From Hobby to Courtroom: Dublin Man’s DJI Drone Misstep

In Ireland, a man charged with the illegal operation of a DJI drone in Dublin 's critical area now faces the prospect of a jury trial, according to court proceedings. Ainis Guzauskus, a 41-year-old father of two, had his original charge upgraded to intentionally disrupting the operation of an air navigation facility.

In a Dublin District Court appearance before Judge Treasa Kelly, Guzauskus, a resident of Ridgewood Close, Swords, Dublin, received his updated charge. The initial charge, filed in February, accused Guzauskus of triggering a false alarm by operating an unmanned aerial system (drone) within Dublin Airport's critical zone.

The replaced charge implicates Guzauskus under section three of the Air Navigation and Transport Act 1975. The allegation states that on July 2, 2022, Guzauskus illegally and intentionally disrupted Dublin Airport's operations by flying a “DJI Mavic Mini 2” drone.

The Director of Public Prosecutions (DPP) reportedly stated that if Guzauskus disputes the case, it would be heard before a judge and jury in a higher court. Garda Sean Murphy also indicated the DPP would allow the case to remain in the District Court if Guzauskus pleads guilty.

Defence solicitor Donal Quigley requested an adjournment to study Irish Aviation Authority regulations before deciding on a plea. Guzauskus' bail conditions, carried over from the previous charge, underwent modification as a result of Quigley's submission.

A previous restriction preventing Guzauskus from approaching within two kilometers of the airport without permission was lifted, considering his residence's proximity to the airport.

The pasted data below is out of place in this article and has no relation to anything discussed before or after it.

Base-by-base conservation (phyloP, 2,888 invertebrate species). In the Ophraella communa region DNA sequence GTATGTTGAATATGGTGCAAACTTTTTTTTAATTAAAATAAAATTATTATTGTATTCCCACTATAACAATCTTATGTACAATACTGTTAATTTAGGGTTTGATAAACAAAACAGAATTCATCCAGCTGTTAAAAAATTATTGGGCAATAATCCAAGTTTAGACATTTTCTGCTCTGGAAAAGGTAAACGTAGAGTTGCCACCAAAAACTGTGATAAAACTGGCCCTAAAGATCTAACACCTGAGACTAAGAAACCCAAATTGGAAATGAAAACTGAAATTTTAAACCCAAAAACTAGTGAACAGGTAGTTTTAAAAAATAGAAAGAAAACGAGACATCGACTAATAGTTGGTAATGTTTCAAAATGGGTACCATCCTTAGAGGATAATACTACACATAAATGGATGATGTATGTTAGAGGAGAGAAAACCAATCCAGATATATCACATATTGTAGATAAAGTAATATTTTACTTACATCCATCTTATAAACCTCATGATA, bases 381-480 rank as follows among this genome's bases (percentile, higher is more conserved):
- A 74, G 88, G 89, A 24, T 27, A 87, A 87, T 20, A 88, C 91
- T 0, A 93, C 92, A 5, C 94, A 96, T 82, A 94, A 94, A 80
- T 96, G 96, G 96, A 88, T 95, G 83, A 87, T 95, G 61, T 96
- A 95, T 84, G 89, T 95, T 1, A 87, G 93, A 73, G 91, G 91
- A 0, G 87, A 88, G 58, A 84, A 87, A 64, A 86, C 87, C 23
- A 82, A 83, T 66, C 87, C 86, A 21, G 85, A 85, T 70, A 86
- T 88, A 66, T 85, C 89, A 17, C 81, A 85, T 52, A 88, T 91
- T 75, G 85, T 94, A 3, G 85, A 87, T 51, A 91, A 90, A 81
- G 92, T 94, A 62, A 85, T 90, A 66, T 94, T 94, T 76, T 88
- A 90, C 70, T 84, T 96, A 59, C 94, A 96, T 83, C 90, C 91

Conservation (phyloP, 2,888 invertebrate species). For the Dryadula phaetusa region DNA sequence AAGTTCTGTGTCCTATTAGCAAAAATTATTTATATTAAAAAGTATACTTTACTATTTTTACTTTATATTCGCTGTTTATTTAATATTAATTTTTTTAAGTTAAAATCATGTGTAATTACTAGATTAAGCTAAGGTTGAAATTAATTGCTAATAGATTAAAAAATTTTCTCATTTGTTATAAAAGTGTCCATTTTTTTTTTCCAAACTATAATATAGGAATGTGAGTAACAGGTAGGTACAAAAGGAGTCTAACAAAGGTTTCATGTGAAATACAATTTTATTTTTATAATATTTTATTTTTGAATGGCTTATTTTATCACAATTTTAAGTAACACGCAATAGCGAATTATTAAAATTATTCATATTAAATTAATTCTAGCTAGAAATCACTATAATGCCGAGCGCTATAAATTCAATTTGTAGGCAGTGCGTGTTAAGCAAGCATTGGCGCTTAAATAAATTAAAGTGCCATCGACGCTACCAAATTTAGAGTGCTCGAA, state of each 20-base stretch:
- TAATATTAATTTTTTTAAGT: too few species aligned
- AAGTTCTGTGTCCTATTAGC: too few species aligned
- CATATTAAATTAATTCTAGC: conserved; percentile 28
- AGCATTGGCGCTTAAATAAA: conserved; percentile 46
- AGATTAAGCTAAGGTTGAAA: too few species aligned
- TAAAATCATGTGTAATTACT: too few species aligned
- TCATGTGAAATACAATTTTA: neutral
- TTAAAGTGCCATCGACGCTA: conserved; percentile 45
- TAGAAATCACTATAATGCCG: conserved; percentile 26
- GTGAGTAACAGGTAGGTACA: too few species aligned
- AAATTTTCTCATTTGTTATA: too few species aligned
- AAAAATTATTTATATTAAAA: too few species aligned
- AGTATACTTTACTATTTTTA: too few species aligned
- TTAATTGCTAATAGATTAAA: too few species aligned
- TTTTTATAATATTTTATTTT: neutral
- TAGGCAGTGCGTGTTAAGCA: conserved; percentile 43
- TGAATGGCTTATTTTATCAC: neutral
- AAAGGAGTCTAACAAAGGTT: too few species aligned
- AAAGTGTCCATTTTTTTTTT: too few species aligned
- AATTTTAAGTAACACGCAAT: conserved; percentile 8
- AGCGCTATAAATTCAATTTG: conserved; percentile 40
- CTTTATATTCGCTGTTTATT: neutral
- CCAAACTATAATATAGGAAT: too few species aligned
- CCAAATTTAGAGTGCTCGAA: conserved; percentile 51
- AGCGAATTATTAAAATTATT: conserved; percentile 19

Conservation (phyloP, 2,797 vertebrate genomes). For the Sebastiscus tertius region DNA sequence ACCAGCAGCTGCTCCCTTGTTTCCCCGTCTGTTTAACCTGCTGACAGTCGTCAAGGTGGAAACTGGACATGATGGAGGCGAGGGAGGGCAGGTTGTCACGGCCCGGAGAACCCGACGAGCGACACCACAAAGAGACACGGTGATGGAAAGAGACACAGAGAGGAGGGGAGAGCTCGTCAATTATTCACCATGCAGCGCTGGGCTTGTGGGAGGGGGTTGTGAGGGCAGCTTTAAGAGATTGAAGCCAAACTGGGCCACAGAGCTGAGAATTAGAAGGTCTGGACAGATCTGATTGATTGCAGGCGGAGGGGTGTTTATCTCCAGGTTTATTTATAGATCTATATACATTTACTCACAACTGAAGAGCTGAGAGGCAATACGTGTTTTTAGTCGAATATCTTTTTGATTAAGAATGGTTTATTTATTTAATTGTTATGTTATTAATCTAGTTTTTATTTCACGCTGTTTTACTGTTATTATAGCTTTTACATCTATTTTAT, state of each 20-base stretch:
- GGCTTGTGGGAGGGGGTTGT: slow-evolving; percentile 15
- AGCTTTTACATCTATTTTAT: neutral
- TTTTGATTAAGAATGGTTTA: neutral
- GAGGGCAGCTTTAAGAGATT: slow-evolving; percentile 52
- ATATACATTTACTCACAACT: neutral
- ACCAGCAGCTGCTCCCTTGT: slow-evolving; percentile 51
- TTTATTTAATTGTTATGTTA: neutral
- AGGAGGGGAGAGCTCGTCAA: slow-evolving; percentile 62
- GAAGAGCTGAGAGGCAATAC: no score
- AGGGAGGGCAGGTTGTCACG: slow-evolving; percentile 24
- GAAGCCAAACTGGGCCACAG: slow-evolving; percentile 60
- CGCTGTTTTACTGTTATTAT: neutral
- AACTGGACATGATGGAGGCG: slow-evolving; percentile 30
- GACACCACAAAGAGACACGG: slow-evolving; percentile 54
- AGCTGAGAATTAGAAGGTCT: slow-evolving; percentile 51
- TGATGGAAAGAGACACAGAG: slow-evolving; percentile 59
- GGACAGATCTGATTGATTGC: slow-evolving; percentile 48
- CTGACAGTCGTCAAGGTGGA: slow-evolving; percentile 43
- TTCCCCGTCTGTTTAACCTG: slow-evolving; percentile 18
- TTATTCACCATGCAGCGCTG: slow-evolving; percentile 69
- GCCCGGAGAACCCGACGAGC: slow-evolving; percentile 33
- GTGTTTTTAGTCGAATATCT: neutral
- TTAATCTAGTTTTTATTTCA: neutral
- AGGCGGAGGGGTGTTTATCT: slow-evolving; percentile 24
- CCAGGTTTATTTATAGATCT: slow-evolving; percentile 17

Judge Kelly retained other bail conditions from February, including a prohibition on drone flying, a ban on applying for a new passport, and a requirement to stay contactable and not leave the country without court approval. The case will continue in July.

In a separate case, another man, Eric Brills, faces similar charges for operating a drone in Dublin Airport's 300-meter critical area. He is due in court later this month to indicate his plea. It remains unlawful to operate drones within 5 km of the airport, and drones over a specific size must be registered with unique digital fingerprints for identification.

You can read more stories about drone incidents on

Note: It is unclear if the drone in question was a DJI Mavic 2 or a drone. All the reporting, we have come across refers to a non-exisiting “DJI Mavic Mini 2” drone.

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Haye Kesteloo
Haye Kesteloo

Haye Kesteloo is the Editor in Chief and Founder of, where he covers all drone-related news, DJI rumors and writes drone reviews, and, for all news related to electric vehicles. He is also a co-host of the PiXL Drone Show on YouTube and other podcast platforms. Haye can be reached at haye @ or @hayekesteloo.

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